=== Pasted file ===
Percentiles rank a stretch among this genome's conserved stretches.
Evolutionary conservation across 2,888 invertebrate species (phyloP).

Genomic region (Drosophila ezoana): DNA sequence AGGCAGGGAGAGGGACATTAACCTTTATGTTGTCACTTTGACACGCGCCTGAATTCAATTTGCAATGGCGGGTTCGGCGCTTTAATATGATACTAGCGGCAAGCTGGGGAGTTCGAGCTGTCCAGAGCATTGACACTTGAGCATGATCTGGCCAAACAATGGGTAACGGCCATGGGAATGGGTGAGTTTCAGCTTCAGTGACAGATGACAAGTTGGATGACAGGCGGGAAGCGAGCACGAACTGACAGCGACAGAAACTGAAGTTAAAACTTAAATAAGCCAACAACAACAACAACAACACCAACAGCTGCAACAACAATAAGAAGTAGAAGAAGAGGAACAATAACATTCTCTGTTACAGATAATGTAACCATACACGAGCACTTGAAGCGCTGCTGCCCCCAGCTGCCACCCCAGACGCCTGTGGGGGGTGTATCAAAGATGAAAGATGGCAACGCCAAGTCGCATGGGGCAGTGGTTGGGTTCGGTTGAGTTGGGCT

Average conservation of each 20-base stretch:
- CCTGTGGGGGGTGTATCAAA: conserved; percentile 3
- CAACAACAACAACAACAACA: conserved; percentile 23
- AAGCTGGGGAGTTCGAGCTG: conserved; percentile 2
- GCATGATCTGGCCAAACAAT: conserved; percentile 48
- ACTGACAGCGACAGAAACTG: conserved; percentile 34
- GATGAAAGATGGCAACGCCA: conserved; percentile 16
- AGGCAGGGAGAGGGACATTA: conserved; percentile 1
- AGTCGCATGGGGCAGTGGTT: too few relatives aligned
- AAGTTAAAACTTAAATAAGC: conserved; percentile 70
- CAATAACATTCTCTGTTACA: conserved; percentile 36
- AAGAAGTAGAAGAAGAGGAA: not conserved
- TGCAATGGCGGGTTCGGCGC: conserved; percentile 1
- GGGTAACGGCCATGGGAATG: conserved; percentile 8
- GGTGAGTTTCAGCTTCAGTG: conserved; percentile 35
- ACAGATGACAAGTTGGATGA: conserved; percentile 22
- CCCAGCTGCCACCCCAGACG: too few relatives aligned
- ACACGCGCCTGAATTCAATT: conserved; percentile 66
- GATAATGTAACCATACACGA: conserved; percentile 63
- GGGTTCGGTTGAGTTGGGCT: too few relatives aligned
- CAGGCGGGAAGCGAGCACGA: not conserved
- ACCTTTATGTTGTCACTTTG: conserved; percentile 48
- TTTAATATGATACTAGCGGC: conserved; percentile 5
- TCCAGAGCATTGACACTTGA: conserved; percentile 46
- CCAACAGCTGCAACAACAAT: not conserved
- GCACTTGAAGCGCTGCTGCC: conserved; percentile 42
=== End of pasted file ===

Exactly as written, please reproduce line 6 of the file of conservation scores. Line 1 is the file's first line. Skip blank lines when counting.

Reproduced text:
- CAACAACAACAACAACAACA: conserved; percentile 23